Upis ceramboides

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Upis ceramboides
Upis.ceramboides.-.calwer.47.05.jpg
Scientific classification
Kingdom: Animalia
Phylum: Arthropoda
Class: Insecta
Order: Coleoptera
Family: Tenebrionidae
Genus: Upis
Species: U. ceramboides
Binomial name
Upis ceramboides
(Linnaeus, 1758)

Upis ceramboides is a species of beetle, one of many wood-living insects that benefit from forest fires. It often occurs in quantities below the bark on the fire-damaged birches, but can sometimes be seen on other deciduous trees such as willow and aspen. The larvae thrive in the inner bark which is rich in mycelia, and in the sapwood. They develop into pupae during the summer months under the bark, and they develop over two or three years. The following spring they reproduce themselves.

It has over the years have disappeared from southern Sweden and is now only locally in the Norrland coast (Västerbotten and Norrbotten) as well as Canada and Alaska.[1] The reason for the species' decline is probably the lack of fire-damaged forests and birch, and the modern forestry practices. Upis ceramboides is considered "vulnerable" in terms of species survival. In Vindeln municipality it is called köksskörven, because it occurs indoors when burning firewood in winter.[2][3][4]

The species' survival at temperatures well below freezing are attributed to the xylomannan non-protein antifreeze molecule (polysaccharide and a fatty acid)[5][6][7] as well as the sugar-alcohol, threitol.[8]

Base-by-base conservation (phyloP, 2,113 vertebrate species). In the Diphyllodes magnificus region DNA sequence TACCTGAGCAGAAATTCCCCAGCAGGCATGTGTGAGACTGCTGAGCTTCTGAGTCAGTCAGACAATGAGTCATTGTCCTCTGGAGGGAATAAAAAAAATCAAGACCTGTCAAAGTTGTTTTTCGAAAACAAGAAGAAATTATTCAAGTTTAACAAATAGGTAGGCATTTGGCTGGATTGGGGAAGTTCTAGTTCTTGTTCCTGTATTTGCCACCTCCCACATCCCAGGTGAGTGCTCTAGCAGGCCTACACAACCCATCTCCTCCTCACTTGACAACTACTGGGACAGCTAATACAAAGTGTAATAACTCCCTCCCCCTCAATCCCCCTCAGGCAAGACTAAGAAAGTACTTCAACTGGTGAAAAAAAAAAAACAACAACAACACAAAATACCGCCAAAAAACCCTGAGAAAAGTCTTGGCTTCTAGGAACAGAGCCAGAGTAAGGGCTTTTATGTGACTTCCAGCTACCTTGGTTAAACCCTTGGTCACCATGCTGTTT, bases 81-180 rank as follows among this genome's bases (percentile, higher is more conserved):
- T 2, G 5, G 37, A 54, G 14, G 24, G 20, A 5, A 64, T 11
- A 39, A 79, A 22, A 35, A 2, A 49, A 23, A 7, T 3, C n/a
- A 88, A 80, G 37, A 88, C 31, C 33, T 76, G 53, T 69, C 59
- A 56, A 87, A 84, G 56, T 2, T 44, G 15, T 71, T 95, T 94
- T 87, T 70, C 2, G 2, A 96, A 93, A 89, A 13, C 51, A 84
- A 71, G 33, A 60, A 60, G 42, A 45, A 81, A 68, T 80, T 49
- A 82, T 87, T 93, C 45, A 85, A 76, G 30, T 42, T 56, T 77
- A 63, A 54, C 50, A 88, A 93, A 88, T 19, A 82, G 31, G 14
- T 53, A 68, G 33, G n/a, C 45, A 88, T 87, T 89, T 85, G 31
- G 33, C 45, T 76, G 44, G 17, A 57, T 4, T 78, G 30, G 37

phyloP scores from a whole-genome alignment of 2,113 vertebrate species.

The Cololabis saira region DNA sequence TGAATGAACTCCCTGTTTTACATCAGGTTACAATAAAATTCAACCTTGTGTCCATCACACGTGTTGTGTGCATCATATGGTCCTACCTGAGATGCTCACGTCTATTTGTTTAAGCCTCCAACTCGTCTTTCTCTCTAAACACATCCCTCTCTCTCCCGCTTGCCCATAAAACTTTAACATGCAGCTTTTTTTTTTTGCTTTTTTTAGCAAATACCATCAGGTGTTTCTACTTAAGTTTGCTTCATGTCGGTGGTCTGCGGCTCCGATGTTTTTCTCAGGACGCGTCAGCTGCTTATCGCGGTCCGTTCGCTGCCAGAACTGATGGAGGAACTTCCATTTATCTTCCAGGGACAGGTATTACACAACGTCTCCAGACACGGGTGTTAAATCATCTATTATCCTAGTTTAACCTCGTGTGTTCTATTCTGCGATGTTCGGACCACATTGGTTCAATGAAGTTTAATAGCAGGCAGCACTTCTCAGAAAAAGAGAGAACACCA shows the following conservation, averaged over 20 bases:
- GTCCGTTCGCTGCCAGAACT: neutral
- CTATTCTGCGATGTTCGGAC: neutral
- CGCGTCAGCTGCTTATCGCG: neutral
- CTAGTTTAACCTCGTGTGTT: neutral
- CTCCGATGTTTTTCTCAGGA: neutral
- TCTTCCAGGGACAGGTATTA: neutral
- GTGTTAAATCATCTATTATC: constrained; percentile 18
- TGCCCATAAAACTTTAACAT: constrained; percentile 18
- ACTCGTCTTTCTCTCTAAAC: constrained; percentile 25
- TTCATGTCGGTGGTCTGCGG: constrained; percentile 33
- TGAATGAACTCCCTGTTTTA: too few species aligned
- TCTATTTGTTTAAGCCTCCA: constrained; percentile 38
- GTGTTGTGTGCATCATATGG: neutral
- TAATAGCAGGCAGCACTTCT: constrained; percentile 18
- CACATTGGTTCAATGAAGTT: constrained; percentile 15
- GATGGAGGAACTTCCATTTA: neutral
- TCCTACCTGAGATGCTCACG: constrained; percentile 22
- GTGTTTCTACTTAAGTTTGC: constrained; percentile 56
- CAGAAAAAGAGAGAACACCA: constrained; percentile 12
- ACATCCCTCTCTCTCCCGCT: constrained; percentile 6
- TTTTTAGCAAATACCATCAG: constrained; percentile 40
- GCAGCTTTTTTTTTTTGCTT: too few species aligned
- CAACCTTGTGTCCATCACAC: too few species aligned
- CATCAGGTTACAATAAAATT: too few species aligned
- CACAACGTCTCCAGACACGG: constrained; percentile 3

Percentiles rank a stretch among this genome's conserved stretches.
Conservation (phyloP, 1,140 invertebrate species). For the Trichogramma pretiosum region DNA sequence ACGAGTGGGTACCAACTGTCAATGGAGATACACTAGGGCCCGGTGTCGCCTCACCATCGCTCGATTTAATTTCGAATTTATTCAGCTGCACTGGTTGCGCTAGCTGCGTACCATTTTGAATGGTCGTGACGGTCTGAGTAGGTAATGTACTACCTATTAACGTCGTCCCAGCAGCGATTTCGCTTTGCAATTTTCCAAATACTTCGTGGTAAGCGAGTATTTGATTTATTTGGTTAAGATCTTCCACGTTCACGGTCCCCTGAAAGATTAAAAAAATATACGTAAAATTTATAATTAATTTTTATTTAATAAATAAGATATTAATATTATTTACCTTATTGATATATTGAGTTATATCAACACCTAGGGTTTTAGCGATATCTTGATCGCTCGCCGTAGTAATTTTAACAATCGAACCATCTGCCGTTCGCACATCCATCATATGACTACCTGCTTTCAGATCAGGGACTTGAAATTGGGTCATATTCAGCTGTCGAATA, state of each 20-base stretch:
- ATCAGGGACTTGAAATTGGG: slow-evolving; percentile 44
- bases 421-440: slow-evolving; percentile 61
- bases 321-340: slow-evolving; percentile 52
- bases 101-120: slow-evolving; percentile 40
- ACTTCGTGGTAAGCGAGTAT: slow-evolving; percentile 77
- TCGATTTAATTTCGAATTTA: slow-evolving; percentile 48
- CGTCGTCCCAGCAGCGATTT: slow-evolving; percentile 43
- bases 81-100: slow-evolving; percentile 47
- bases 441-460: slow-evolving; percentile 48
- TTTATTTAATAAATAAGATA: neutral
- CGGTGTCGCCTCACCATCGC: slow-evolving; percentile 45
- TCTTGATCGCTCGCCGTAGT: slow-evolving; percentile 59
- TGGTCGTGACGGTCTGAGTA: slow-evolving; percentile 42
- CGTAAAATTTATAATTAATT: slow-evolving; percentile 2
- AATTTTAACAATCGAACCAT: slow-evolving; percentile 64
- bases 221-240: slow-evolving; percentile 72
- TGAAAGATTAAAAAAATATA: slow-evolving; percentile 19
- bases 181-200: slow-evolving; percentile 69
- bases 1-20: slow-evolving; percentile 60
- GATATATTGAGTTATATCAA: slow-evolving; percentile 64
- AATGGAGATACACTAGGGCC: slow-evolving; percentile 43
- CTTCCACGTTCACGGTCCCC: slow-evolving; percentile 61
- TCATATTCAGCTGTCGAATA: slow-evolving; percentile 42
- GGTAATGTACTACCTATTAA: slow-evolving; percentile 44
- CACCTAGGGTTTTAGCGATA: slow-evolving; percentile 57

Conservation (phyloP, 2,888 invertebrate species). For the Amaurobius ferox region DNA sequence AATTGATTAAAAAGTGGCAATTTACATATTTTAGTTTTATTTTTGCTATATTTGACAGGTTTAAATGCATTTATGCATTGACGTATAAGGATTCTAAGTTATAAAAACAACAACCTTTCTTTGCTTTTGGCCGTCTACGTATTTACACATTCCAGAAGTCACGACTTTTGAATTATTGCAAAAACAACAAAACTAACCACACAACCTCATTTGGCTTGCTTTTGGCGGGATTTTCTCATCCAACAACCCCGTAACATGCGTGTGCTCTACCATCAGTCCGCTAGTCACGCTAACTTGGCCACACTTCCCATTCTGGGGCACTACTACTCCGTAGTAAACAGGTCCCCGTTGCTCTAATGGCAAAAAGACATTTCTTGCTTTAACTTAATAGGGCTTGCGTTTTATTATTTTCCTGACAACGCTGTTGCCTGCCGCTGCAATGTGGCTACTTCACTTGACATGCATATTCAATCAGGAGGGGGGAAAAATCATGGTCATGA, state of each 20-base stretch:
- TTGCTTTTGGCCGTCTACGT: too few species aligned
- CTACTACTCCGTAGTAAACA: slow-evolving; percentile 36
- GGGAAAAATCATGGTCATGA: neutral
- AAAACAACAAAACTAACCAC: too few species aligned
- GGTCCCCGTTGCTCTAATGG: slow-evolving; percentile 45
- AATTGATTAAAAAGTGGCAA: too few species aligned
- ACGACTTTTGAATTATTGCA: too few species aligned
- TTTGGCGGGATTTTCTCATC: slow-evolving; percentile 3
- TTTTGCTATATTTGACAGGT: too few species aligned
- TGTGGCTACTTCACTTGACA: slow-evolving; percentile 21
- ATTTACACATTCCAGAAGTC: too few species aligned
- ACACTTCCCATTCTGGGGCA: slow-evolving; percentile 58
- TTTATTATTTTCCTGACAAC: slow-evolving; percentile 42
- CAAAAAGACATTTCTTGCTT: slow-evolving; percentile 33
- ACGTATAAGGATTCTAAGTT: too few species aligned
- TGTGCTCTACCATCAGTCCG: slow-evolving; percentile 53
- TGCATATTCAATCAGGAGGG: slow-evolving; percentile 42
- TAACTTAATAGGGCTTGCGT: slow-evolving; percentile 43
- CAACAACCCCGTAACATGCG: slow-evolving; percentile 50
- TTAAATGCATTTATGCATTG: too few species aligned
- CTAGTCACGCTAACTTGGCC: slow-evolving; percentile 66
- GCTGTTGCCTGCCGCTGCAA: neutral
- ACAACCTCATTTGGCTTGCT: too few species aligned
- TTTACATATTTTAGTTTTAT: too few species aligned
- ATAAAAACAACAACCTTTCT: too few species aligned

Other notable freeze-tolerant animals include the fly Polypedilum vanderplanki and the beetle Cucujus clavipes puniceus.[1]

References[edit]

  1. ^ a b Ned Rozell (Oct 2007). "Alaska beetles survive 'unearthly' temperatures". 
  2. ^ "Sweden Entomological Society - Large black beetle". 
  3. ^ "Darkling Beetle - Upis ceramboides, Canada". 
  4. ^ "Images of Upis ceramboides". 
  5. ^ Ishiwata A, Sakurai A, Nishimiya Y, Tsuda S, Ito Y (2011). "Synthetic study and structural analysis of the antifreeze agent xylomannan from Upis ceramboides". Journal of the American Chemical Society 133 (48): 19524–19535. doi:10.1021/ja208528c. PMID 22029271. 
  6. ^ Crich D, Rahaman MY (2011). "Synthesis and structural verification of the xylomannan antifreeze substance from the freeze-tolerant Alaskan beetle Upis ceramboides". Journal of Organic Chemistry 76 (21): 8611–8620. doi:10.1021/jo201780e. PMID 21955117. 
  7. ^ Walters KR Jr, Serianni AS, Sformo T, Barnes BM, Duman JG (2009). "A nonprotein thermal hysteresis-producing xylomannan antifreeze in the freeze-tolerant Alaskan beetle Upis ceramboides". Proceedings of the National Academy of Sciences 106 (48): 20210–20215. doi:10.1073/pnas.0909872106. PMC 2787118. PMID 19934038. 
  8. ^ Walters KR Jr, Pan Q, Serianni AS, Duman JG (2009). "Cryoprotectant biosynthesis and the selective accumulation of threitol in the freeze-tolerant Alaskan beetle, Upis ceramboides". Journal of Biological Chemistry 284 (25): 16822–16831. doi:10.1074/jbc.M109.013870. PMC 2719318. PMID 19403530.